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Can a defendant plead guilty to criminal securities
fraud, get a presentence report with a sentencing guideline recommendation of
121-151 months and avoid prison? Bryan Behrens tried. He failed, although his
sentence was considerably less than the guideline calculation. U.S. v.
Behrens, No. 11-3482 (8th Cir. Filed April 25, 2013).
Bryan Behrens pleaded guilty to one count of securities
fraud in violation of Exchange Act Section 10(b). Previously he owned and
operated 21st Century Financial Group, Inc. It was a life insurance
agency and financial investment advisory business which he expanded into
National Investments. Inc. That business sold investors promissory notes with a
fixed rate of interest ranging from 7% to 9%. Investors were told their money
would be invested in real estate. It was not. Mr. Behrens invested in himself,
operating a Ponzi scheme.
Following an investigation by the Commission, a federal
grand jury returned a twenty-one count indictment in April 2009. Mr. Behrens
entered into a plea agreement. The agreement permitted him to plead guilty to
one count of securities fraud. No agreement was reached on sentencing. Mr.
Behrens argued that he was ineligible for prison under the "no knowledge"
defense of Exchange Act Section 32(a). The District Court rejected this
argument, ordering a sentence of five years in prison, three years of
supervised release and restitution of about $6.8 million. The Court of Appeals
Section 32(a) provides in pertinent part that "no person
shall be subject to imprisonment under this Section [regarding penalties] for
the violation of any rule or regulation if he proves that he had no knowledge
of such a rule or regulation." The government argued that this provision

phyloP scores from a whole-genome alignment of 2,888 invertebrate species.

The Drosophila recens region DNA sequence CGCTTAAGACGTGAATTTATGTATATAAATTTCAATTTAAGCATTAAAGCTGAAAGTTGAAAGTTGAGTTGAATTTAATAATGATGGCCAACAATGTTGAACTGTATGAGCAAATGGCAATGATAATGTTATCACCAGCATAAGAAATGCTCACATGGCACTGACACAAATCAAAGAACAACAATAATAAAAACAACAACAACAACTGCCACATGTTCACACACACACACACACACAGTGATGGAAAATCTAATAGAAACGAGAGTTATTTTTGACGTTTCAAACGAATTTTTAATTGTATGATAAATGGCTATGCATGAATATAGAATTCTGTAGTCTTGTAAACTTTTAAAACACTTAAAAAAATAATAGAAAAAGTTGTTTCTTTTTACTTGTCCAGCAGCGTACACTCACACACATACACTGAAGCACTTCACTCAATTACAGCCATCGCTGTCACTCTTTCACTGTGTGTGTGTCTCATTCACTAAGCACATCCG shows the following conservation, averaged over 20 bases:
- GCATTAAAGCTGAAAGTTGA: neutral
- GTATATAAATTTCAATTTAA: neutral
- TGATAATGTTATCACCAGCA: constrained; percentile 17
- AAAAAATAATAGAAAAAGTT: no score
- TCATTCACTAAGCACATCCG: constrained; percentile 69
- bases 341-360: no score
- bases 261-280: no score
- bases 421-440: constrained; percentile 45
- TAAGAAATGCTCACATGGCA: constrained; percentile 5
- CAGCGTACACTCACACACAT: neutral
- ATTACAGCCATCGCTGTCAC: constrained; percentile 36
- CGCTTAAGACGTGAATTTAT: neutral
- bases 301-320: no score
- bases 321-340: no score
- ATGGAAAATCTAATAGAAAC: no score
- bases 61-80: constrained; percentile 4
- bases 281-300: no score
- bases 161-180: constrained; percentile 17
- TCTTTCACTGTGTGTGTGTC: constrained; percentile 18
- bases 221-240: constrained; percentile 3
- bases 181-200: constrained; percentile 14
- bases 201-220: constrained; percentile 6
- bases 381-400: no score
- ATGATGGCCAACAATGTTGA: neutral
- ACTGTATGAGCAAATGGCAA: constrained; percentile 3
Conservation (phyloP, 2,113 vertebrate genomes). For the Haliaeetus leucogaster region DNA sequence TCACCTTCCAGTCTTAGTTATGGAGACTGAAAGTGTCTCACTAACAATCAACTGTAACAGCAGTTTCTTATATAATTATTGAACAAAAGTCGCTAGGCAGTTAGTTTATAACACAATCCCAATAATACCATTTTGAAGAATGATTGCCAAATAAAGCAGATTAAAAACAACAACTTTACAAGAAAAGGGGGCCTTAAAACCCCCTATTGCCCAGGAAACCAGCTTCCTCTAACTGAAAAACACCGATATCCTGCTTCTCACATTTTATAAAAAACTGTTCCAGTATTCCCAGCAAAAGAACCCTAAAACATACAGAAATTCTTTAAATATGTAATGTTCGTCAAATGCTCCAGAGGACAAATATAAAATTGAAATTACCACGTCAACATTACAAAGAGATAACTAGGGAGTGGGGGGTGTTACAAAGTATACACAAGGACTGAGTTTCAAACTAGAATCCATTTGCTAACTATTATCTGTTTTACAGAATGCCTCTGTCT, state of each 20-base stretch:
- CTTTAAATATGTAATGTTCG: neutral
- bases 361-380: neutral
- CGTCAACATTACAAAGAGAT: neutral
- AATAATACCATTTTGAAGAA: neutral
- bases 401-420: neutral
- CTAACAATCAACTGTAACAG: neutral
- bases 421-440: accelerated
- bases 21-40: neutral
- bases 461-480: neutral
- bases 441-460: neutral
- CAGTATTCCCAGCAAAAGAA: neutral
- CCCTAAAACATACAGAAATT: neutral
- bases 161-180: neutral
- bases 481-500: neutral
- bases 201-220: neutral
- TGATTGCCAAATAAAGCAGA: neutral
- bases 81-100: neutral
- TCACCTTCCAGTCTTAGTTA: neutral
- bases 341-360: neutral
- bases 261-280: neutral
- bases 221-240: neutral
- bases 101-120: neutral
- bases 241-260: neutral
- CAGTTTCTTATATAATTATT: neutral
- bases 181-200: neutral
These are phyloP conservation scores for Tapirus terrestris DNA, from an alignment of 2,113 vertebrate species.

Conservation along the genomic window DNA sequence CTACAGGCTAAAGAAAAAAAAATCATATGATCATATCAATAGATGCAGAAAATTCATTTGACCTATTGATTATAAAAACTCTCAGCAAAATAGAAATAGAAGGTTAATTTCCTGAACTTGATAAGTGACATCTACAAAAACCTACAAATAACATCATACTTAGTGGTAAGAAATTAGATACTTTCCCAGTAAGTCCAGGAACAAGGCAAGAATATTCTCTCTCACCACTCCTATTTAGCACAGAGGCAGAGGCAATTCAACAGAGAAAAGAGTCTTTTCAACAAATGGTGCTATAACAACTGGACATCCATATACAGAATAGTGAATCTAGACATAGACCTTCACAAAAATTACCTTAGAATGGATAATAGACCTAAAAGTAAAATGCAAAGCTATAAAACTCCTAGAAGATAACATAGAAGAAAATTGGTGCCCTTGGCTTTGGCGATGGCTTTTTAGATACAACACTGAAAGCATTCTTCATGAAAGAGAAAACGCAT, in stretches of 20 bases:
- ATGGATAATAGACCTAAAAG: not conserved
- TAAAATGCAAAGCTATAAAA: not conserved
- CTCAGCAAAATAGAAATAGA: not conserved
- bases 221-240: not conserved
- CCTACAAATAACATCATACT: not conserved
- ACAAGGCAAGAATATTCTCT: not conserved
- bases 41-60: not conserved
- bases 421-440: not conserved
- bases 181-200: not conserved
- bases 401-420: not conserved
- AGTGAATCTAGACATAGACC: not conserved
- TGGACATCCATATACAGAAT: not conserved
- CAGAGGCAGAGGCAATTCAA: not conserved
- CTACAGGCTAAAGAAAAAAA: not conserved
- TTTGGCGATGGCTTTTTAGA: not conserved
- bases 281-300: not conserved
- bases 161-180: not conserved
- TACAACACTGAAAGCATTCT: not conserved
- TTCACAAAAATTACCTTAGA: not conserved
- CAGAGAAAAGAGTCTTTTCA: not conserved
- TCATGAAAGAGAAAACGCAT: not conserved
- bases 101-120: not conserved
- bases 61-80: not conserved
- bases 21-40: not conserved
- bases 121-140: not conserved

requires that the person demonstrate he or she had a complete absence of
knowledge of the particular regulation - that it did not exist. While this
approach has "some initial appeal" the Court noted, it is not in accord with U.S.
v. O'Hagan, 521 U.S. 642 (1997). There the Court characterized this defense
as one of two "sturdy safeguards Congress has provided regarding scienter" for
criminal securities cases. This conclusion demonstrates that the defense is
more meaningful than the limited version suggested by the government, the Court
The Court also rejected Mr. Behrens interpretation of the
provision. He argued it means the person has no knowledge that his or her
conduct actually violated the particular SEC rule. Yet Section 32(a) provides
for conviction by those who engage in "willful violation," suggesting that
ignorance of the law is not a defense. If Congress had intended the meaning
advanced by the defendant it should have said so. The fact that it did not
undercuts Mr. Behren's contention.
The better reading of the provision, the Court concluded,
is that "the no-knowledge provision is to allow individuals to avoid a sentence
of imprisonment if they can establish that they did not know the substance of
the SEC rule or regulation they allegedly violated, regardless of whether they
understood its particular application to their conduct." Under this
interpretation a defendant meets the required burden of proof by demonstrating
that he or she was unfamiliar with the import of the rule, that is, its
substance. It is not met by establishing that the person did not understand
that their specific conduct did not fall within the prohibitions of the rule.
This is in accord with rulings by a majority of the circuits which have
considered the question the Court noted, citing decisions from the Ninth and
Here the defendant failed to meet the required burden of
proof. At his sentencing Mr. Behrens, a broker, admitted he knew it was
fraudulent to take money from investors in connection with the purchase or sale
of a security, to make misstatements and omissions and to engage in a course of
conduct which acted as a fraud as it related to securities. Based on these
admissions the District Court concluded that Mr. Behrens had knowledge of the
substance of the rule. The fact that he claimed not to understand that the
promissory notes sold were securities is of no moment. The sentence was
For more commentary on developing securities
issues, visit SEC Actions, a blog by Thomas
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